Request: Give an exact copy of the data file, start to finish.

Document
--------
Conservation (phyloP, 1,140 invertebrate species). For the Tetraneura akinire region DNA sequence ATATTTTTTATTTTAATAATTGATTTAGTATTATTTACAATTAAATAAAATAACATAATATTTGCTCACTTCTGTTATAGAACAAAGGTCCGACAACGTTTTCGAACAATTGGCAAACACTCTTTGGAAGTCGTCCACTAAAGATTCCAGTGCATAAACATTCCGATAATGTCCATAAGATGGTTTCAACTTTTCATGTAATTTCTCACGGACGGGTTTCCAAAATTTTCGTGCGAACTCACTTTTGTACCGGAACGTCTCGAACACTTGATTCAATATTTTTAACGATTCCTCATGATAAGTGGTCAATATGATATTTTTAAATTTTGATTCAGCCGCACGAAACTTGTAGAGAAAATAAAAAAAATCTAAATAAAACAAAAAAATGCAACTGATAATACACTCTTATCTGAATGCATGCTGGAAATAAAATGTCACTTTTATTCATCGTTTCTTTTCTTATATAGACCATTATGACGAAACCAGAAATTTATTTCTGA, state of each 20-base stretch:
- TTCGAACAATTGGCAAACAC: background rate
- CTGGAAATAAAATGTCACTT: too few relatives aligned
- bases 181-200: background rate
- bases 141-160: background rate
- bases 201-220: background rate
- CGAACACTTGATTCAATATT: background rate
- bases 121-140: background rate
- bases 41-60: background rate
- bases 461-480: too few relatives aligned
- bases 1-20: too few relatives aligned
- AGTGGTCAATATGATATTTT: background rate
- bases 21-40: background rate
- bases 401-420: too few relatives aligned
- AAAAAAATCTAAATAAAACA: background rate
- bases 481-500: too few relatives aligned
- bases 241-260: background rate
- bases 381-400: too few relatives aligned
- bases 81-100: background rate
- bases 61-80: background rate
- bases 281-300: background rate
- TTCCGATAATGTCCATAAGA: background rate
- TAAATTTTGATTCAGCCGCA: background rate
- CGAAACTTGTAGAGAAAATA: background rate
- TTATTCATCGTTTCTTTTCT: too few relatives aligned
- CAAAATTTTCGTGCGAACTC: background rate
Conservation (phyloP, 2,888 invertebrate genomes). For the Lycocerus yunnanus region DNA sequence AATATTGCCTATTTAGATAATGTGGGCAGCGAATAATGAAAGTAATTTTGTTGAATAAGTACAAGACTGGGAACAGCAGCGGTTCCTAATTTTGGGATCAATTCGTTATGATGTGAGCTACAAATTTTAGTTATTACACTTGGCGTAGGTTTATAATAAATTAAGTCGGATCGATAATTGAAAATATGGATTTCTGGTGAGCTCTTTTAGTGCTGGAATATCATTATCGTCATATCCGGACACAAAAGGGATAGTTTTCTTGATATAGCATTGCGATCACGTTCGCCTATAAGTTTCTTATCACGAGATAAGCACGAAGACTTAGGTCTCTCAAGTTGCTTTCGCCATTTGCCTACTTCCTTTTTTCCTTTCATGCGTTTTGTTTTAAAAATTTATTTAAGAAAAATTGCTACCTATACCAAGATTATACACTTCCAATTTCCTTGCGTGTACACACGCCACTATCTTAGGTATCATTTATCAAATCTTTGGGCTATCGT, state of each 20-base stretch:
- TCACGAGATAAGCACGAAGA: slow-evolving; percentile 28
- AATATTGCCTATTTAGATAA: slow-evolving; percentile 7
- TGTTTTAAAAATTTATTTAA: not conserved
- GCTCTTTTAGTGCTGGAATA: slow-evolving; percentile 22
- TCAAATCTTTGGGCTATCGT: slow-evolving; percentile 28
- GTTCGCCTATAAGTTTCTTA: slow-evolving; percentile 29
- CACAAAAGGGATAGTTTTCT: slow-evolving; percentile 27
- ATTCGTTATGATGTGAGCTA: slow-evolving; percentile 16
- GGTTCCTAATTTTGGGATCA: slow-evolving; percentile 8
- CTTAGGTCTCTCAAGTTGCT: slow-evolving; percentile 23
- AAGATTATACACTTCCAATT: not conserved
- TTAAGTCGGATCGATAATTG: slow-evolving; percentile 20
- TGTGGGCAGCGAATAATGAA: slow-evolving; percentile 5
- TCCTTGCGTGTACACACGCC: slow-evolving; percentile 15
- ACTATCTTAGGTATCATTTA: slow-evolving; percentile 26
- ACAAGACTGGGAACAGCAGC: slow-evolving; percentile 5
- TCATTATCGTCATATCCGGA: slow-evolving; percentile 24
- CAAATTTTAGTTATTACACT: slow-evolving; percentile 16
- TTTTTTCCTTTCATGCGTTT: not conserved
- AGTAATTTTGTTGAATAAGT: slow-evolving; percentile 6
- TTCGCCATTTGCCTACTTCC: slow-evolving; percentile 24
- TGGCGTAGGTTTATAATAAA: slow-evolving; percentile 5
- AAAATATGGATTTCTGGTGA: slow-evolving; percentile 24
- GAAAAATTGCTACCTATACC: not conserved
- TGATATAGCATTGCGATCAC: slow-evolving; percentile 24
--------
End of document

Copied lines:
Conservation (phyloP, 1,140 invertebrate species). For the Tetraneura akinire region DNA sequence ATATTTTTTATTTTAATAATTGATTTAGTATTATTTACAATTAAATAAAATAACATAATATTTGCTCACTTCTGTTATAGAACAAAGGTCCGACAACGTTTTCGAACAATTGGCAAACACTCTTTGGAAGTCGTCCACTAAAGATTCCAGTGCATAAACATTCCGATAATGTCCATAAGATGGTTTCAACTTTTCATGTAATTTCTCACGGACGGGTTTCCAAAATTTTCGTGCGAACTCACTTTTGTACCGGAACGTCTCGAACACTTGATTCAATATTTTTAACGATTCCTCATGATAAGTGGTCAATATGATATTTTTAAATTTTGATTCAGCCGCACGAAACTTGTAGAGAAAATAAAAAAAATCTAAATAAAACAAAAAAATGCAACTGATAATACACTCTTATCTGAATGCATGCTGGAAATAAAATGTCACTTTTATTCATCGTTTCTTTTCTTATATAGACCATTATGACGAAACCAGAAATTTATTTCTGA, state of each 20-base stretch:
- TTCGAACAATTGGCAAACAC: background rate
- CTGGAAATAAAATGTCACTT: too few relatives aligned
- bases 181-200: background rate
- bases 141-160: background rate
- bases 201-220: background rate
- CGAACACTTGATTCAATATT: background rate
- bases 121-140: background rate
- bases 41-60: background rate
- bases 461-480: too few relatives aligned
- bases 1-20: too few relatives aligned
- AGTGGTCAATATGATATTTT: background rate
- bases 21-40: background rate
- bases 401-420: too few relatives aligned
- AAAAAAATCTAAATAAAACA: background rate
- bases 481-500: too few relatives aligned
- bases 241-260: background rate
- bases 381-400: too few relatives aligned
- bases 81-100: background rate
- bases 61-80: background rate
- bases 281-300: background rate
- TTCCGATAATGTCCATAAGA: background rate
- TAAATTTTGATTCAGCCGCA: background rate
- CGAAACTTGTAGAGAAAATA: background rate
- TTATTCATCGTTTCTTTTCT: too few relatives aligned
- CAAAATTTTCGTGCGAACTC: background rate
Conservation (phyloP, 2,888 invertebrate genomes). For the Lycocerus yunnanus region DNA sequence AATATTGCCTATTTAGATAATGTGGGCAGCGAATAATGAAAGTAATTTTGTTGAATAAGTACAAGACTGGGAACAGCAGCGGTTCCTAATTTTGGGATCAATTCGTTATGATGTGAGCTACAAATTTTAGTTATTACACTTGGCGTAGGTTTATAATAAATTAAGTCGGATCGATAATTGAAAATATGGATTTCTGGTGAGCTCTTTTAGTGCTGGAATATCATTATCGTCATATCCGGACACAAAAGGGATAGTTTTCTTGATATAGCATTGCGATCACGTTCGCCTATAAGTTTCTTATCACGAGATAAGCACGAAGACTTAGGTCTCTCAAGTTGCTTTCGCCATTTGCCTACTTCCTTTTTTCCTTTCATGCGTTTTGTTTTAAAAATTTATTTAAGAAAAATTGCTACCTATACCAAGATTATACACTTCCAATTTCCTTGCGTGTACACACGCCACTATCTTAGGTATCATTTATCAAATCTTTGGGCTATCGT, state of each 20-base stretch:
- TCACGAGATAAGCACGAAGA: slow-evolving; percentile 28
- AATATTGCCTATTTAGATAA: slow-evolving; percentile 7
- TGTTTTAAAAATTTATTTAA: not conserved
- GCTCTTTTAGTGCTGGAATA: slow-evolving; percentile 22
- TCAAATCTTTGGGCTATCGT: slow-evolving; percentile 28
- GTTCGCCTATAAGTTTCTTA: slow-evolving; percentile 29
- CACAAAAGGGATAGTTTTCT: slow-evolving; percentile 27
- ATTCGTTATGATGTGAGCTA: slow-evolving; percentile 16
- GGTTCCTAATTTTGGGATCA: slow-evolving; percentile 8
- CTTAGGTCTCTCAAGTTGCT: slow-evolving; percentile 23
- AAGATTATACACTTCCAATT: not conserved
- TTAAGTCGGATCGATAATTG: slow-evolving; percentile 20
- TGTGGGCAGCGAATAATGAA: slow-evolving; percentile 5
- TCCTTGCGTGTACACACGCC: slow-evolving; percentile 15
- ACTATCTTAGGTATCATTTA: slow-evolving; percentile 26
- ACAAGACTGGGAACAGCAGC: slow-evolving; percentile 5
- TCATTATCGTCATATCCGGA: slow-evolving; percentile 24
- CAAATTTTAGTTATTACACT: slow-evolving; percentile 16
- TTTTTTCCTTTCATGCGTTT: not conserved
- AGTAATTTTGTTGAATAAGT: slow-evolving; percentile 6
- TTCGCCATTTGCCTACTTCC: slow-evolving; percentile 24
- TGGCGTAGGTTTATAATAAA: slow-evolving; percentile 5
- AAAATATGGATTTCTGGTGA: slow-evolving; percentile 24
- GAAAAATTGCTACCTATACC: not conserved
- TGATATAGCATTGCGATCAC: slow-evolving; percentile 24